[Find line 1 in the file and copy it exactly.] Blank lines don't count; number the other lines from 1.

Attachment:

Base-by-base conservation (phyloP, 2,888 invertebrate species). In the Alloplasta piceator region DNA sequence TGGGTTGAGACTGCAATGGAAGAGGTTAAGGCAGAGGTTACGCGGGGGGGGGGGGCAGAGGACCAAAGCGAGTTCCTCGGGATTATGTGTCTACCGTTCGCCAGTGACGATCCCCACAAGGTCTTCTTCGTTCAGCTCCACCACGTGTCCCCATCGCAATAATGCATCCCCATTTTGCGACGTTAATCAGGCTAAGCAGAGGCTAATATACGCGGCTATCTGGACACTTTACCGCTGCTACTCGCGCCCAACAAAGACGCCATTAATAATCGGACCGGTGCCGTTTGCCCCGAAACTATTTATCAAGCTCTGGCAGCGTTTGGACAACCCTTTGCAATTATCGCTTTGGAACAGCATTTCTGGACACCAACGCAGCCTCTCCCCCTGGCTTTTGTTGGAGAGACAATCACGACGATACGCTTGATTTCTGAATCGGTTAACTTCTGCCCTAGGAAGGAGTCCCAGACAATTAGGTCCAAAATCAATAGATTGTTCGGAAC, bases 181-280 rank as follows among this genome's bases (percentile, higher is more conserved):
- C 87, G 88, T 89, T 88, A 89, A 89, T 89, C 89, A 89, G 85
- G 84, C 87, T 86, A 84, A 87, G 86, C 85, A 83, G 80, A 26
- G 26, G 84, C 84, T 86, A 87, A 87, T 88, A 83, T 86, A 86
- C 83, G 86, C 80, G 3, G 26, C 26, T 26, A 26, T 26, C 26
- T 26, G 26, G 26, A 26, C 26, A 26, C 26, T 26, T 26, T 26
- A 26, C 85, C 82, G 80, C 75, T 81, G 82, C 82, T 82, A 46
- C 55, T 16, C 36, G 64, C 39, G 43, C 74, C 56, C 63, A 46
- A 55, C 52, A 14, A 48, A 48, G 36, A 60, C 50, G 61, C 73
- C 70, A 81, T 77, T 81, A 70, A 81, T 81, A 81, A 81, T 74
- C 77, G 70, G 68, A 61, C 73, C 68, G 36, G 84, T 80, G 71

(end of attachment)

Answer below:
Base-by-base conservation (phyloP, 2,888 invertebrate species). In the Alloplasta piceator region DNA sequence TGGGTTGAGACTGCAATGGAAGAGGTTAAGGCAGAGGTTACGCGGGGGGGGGGGGCAGAGGACCAAAGCGAGTTCCTCGGGATTATGTGTCTACCGTTCGCCAGTGACGATCCCCACAAGGTCTTCTTCGTTCAGCTCCACCACGTGTCCCCATCGCAATAATGCATCCCCATTTTGCGACGTTAATCAGGCTAAGCAGAGGCTAATATACGCGGCTATCTGGACACTTTACCGCTGCTACTCGCGCCCAACAAAGACGCCATTAATAATCGGACCGGTGCCGTTTGCCCCGAAACTATTTATCAAGCTCTGGCAGCGTTTGGACAACCCTTTGCAATTATCGCTTTGGAACAGCATTTCTGGACACCAACGCAGCCTCTCCCCCTGGCTTTTGTTGGAGAGACAATCACGACGATACGCTTGATTTCTGAATCGGTTAACTTCTGCCCTAGGAAGGAGTCCCAGACAATTAGGTCCAAAATCAATAGATTGTTCGGAAC, bases 181-280 rank as follows among this genome's bases (percentile, higher is more conserved):